I’m away on holiday at the moment, travelling through Europe and I didn’t intended to post any articles during this time, but what happened today pushed me to say something. I debated over relaying the following story, but since I believe silence is just as bad as ignorance, I didn’t want to keep quiet.
This morning I was at St Antony’s Basilica in Padua, Italy when I was treated to a hurtful dose of blatant bigotry. To cut a long story short I’ve included a review I’ve left for a travel website that goes into the details of what happened:
“As tourists, my partner and I were unaware of the dress code of this particular church. Though shorts are apparently not permitted, it was a hot and humid day and other (male) tourists were entering the church wearing them. A security guard asked us to leave, stating my shorts in particular were “not respectful” my partner pointed out all the men wearing shorts, but the guy didn’t budge. I would have happily worn a wrap around my waist, however was never offered one (like pretty much every other religious tourist point with a dress code), just merely and rudely asked to leave.
I’ve been to many churches and mosques around the world and have never been treated so much like I should be so ashamed of my female body. We were so put off we didn’t bother to look at anything else on the grounds. So much for ‘respect’.”
The lead photo attached to this post shows what I was wearing. I was not overly ‘made up’ in a sexual manner or to be ‘disrespectful’. I was dressed for comfort, as most tourists dress. To further my point, here is a photo of what I successfully wore to the Vatican last year, I’m maybe showing two inches less leg. And let’s not forget how hard it can even be just to find woman’s shorts in the shops that aren’t shorter than men’s anyway.
I hate complaining, I really do, and I hate to argue religion; but I also hate the idea that as much as we might try to raise women up to be unashamed of their bodies, we still face situations where ours are out and out called ‘disrespectful’. It’s even worse when it comes from institutions with such wide influence.
That guard was a representative of the Basilica and the Roman Catholic Church. He was not just rude to me, he was rude to my partner by blatantly stating that shorts were not a problem so much as MY shorts. My partner tried to offer reason, but was not given reason or an alternative in return; in fact, the guard was sarcastic and condescending. While asking us to respect the church and the people in it, he went out of his way not to offer us the same in return.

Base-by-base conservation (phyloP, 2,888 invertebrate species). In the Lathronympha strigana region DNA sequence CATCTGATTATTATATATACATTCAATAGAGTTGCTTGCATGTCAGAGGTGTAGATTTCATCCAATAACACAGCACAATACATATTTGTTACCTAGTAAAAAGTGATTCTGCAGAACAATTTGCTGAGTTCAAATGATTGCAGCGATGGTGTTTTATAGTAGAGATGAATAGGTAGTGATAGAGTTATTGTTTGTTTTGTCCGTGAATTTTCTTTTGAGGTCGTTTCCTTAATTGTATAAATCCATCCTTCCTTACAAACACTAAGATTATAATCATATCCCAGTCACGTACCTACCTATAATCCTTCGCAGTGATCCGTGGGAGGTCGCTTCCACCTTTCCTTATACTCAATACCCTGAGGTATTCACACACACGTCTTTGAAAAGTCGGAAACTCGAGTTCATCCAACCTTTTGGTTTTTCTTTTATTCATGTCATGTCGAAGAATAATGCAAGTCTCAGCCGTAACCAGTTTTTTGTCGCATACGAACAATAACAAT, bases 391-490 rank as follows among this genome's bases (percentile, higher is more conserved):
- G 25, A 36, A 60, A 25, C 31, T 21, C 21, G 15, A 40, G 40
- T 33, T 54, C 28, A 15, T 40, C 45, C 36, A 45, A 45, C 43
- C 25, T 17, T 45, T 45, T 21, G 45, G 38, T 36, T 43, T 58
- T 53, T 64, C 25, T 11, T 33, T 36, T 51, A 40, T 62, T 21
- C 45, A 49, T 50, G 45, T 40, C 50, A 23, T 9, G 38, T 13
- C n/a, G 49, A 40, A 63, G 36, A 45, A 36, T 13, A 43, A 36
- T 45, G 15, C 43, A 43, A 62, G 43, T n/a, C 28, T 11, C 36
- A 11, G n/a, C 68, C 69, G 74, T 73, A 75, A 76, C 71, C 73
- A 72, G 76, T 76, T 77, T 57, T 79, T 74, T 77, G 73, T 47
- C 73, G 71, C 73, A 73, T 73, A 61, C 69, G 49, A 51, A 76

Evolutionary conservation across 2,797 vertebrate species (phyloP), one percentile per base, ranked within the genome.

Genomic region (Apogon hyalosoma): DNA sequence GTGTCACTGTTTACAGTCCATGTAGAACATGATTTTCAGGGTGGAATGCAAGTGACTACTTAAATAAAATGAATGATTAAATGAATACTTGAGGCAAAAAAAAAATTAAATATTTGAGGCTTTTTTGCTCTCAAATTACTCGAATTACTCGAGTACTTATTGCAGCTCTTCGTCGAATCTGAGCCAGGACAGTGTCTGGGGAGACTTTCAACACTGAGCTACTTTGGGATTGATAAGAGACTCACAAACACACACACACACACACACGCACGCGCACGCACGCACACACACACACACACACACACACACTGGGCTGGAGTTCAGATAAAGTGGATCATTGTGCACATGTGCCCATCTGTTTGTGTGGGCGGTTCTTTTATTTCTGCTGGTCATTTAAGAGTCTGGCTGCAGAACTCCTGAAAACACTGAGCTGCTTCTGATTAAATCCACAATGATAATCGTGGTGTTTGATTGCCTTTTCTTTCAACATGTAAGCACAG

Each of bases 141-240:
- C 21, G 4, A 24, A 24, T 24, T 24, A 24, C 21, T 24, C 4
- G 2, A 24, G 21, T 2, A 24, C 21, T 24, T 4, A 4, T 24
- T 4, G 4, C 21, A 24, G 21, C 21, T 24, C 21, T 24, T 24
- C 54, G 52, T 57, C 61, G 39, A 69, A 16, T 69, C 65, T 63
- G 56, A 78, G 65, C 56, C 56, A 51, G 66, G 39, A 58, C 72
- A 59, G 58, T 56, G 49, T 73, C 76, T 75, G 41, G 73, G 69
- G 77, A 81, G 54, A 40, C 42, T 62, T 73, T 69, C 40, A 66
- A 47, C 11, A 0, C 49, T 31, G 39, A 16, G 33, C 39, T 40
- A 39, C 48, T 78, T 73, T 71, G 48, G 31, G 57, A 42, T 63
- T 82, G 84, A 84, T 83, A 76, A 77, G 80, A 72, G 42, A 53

Other women have stated online that they have encountered similar discrimination at this Basilica and while some were offered wraps, I was not. Considering this church opens it’s doors to hundreds of tourists on a daily basis, one would expect their staff to be prepared and trained to handle situations such as ours with more decorum.
I understand the boundaries of faith, I grew up a devout Roman Catholic myself and have completed many of their traditional ‘rites’. What happened today only confirms why I (and many others) have turned their backs on religion all together. It was made clear today that as a woman, I was neither welcome or of equal value.
Hope you enjoyed today’s post. I love reading and responding to everyone’s comments, so feel free to leave a comment of your own.
For updates on me, my articles and posts, please sign up for my new monthly newsletter. All details will remain private.
MIke MikeAugust 20, 2014 - 9:29 am ·
Very sad my friend. Both of your outfits look perfectly fine for going tourist and I’m stunned you would be singled out for your gender! I wonder at what point they would stop a man? When any organized religion treats your clothing as more important than the religion – something has gone very wrong.
Katerina SimmsAugust 20, 2014 - 12:14 pm ·
“When any organized religion treats your clothing as more important than the religion – something has gone very wrong.”…Thank you, and to advertise and charge for tourists to be there and then act so inappropriately when they do not happen to know your specific rules does no one any favours. I have little issue with being asked to leave, but the manner in which it all happened was rather contradictory to the sensitivity they seek in return.
GerryAugust 27, 2014 - 3:09 am ·
I don’t see anything provocative or disrespectful about your clothing. It seems to me that if any institution opens its doors to the general public it should indicate, in advance, clearly in its literature and advertising if it has a dress code of any kind. If it does, it should be applied fairly.
Katerina SimmsAugust 27, 2014 - 3:24 am ·
Thank you Gerry. I’d been raised within this religion and with numerous stories that ‘none should be turned away from the house of God’ – clearly in this case fashion takes precedence over acceptance…